Beloved St. John’s community,

When we were teenagers, my brother and I sometimes accused my mom of giving us “guilt trips.” And she would always say: “If the guilt fits, wear it.” The guilt probably did fit! But still, she never convinced us from the heart to change our behavior in this way. In the version of Christianity I grew up with, I remember a conversation at church: which is more important, God’s righteousness (which can also be translated God’s “justice”) or God’s mercy? And I remember hearing one of the leaders say, God’s righteousness is more important. That was an important indicator of the cultural and theological value of that church. But it never sat quite right with me. How would you answer that question?

I suppose it’s predictable that I’m going to say next, it isn’t either/or, but both/and. God’s justice and God’s mercy are equally important. But to truly live both values is extremely difficult. What, truly, is justice? Is it to be like a prosecutor and to call out negative behavior with righteous indignation? And what is mercy? Is it to be forgiving and even enabling of bad behavior? One without the other seems to cause as many problems as it solves.

In the New Jerusalem translation of the Bible, the Greek word for “righteousness” is translated as “saving justice.” Jesus lived out a saving justice, for example, when the religious leaders brought to him a woman caught in the act of adultery (I’ve always wondered where the man was since they caught her “in the act”). They reminded Jesus that per the terms of Moses’ law, she should be stoned. What would Jesus say should be done? They were intending to put him in a no-win situation. Either he denied the law or he enforced violence against this woman. But instead he did neither: after making them all wait an uncomfortably long time, he said, “Let whoever is without sin among you cast the first stone.” (John 8:7). Justice and mercy had met one another, and the result was healing for all.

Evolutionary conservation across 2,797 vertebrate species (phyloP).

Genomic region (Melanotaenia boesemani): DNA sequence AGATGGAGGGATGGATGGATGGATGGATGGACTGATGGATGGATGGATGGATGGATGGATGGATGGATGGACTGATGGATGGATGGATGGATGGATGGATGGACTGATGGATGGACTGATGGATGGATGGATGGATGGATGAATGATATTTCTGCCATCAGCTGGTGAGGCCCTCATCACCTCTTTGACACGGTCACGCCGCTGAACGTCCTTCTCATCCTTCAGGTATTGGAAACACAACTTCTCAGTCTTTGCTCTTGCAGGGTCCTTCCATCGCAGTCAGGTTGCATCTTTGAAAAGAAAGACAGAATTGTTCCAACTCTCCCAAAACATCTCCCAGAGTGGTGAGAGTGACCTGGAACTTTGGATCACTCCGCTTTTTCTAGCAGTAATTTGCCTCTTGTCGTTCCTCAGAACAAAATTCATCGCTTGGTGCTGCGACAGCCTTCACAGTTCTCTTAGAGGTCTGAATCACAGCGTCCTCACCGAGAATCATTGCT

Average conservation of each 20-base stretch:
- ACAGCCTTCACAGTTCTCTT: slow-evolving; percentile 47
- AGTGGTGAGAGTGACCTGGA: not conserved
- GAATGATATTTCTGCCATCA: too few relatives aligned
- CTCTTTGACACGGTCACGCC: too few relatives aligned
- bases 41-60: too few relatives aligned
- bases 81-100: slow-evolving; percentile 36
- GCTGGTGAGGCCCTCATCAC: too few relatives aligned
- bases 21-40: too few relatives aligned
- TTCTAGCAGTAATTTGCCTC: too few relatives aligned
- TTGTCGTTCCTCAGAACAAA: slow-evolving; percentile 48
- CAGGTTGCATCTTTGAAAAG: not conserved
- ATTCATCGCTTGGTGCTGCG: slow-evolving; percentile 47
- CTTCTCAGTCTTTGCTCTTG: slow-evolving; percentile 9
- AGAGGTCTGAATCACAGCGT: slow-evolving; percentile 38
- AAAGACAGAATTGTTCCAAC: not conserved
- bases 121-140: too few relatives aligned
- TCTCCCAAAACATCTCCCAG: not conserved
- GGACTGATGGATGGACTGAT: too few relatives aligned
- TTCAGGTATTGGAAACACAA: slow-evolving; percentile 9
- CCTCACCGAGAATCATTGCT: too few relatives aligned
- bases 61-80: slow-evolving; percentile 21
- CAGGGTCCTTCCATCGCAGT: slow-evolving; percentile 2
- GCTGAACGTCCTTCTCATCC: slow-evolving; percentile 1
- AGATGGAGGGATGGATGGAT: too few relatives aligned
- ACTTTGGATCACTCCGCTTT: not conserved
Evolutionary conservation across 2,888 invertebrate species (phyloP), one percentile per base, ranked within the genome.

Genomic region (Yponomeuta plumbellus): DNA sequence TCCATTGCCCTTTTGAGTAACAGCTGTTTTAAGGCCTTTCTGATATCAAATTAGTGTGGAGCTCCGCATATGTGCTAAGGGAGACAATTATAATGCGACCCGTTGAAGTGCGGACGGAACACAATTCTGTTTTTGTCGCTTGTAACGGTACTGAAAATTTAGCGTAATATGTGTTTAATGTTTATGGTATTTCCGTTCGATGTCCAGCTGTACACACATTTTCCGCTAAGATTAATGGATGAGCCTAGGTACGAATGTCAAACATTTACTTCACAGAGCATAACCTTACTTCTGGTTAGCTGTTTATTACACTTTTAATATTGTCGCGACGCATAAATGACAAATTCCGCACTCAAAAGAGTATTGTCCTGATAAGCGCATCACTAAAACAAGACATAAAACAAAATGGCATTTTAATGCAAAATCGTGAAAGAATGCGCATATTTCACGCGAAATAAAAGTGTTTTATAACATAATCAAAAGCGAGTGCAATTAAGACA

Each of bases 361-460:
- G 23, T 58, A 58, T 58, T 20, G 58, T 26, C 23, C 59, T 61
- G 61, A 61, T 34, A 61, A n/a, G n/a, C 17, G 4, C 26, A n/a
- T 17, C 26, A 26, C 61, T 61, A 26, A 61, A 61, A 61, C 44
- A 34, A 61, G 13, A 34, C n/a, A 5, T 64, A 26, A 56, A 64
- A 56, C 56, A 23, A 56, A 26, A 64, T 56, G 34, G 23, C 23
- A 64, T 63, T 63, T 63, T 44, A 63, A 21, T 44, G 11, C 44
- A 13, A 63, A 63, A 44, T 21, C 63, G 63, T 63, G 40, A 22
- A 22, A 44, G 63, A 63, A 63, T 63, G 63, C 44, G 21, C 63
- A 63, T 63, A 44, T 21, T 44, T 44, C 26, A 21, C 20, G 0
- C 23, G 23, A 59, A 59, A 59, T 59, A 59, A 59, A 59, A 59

In our nation, vitriol is at an all-time high. This is as true among us as it is anywhere. Part of what we struggle with, seeking to understand those who differ from us politically, is the enormity of big feelings we have about these things. The values at stake are very great. How can we show up with kindness for others unless we process those big feelings? So in order to process big feelings we talk with people who agree with us to “vent” a little bit. But our venting is judgmental, harsh, and unkind. And it is precisely how we talk about “the others” when they are not present that entrenches our nation deeper and deeper into polarity and ultimately violence.

There is an old saying about “three gates” of speech that might provide a way forward that honors both justice and mercy. We might have learned it in kindergarten, but I know I really need the reminder:

Is it true?
Is it necessary?
Is it kind?

Loving kindness is a characteristic that is at the heart of most great religious traditions. It goes by many names: compassion, kindness, humility, love. I would like to suggest that we begin to reclaim these three “gates of speech” even in our conversations with one another about the “political other” or whomever we are discussing. And use it on social media, and with our beloved relatives who disagree with us.

In this way, we can engage the spiritual practices turn, learn, pray, and bless all at once.

Beloved ones, let us remember simply what it is to be universally kind, even as we address injustice. Let us ask ourselves whether what we say is truly necessary. Let us tell the whole truth and be open to learning the whole truth, even if it contradicts our own assumptions about things. May God’s Spirit give us the grace and power to live in the intersection between the justice and mercy that we ourselves need so much.

Faithfully, in Christ’s love,

Lisa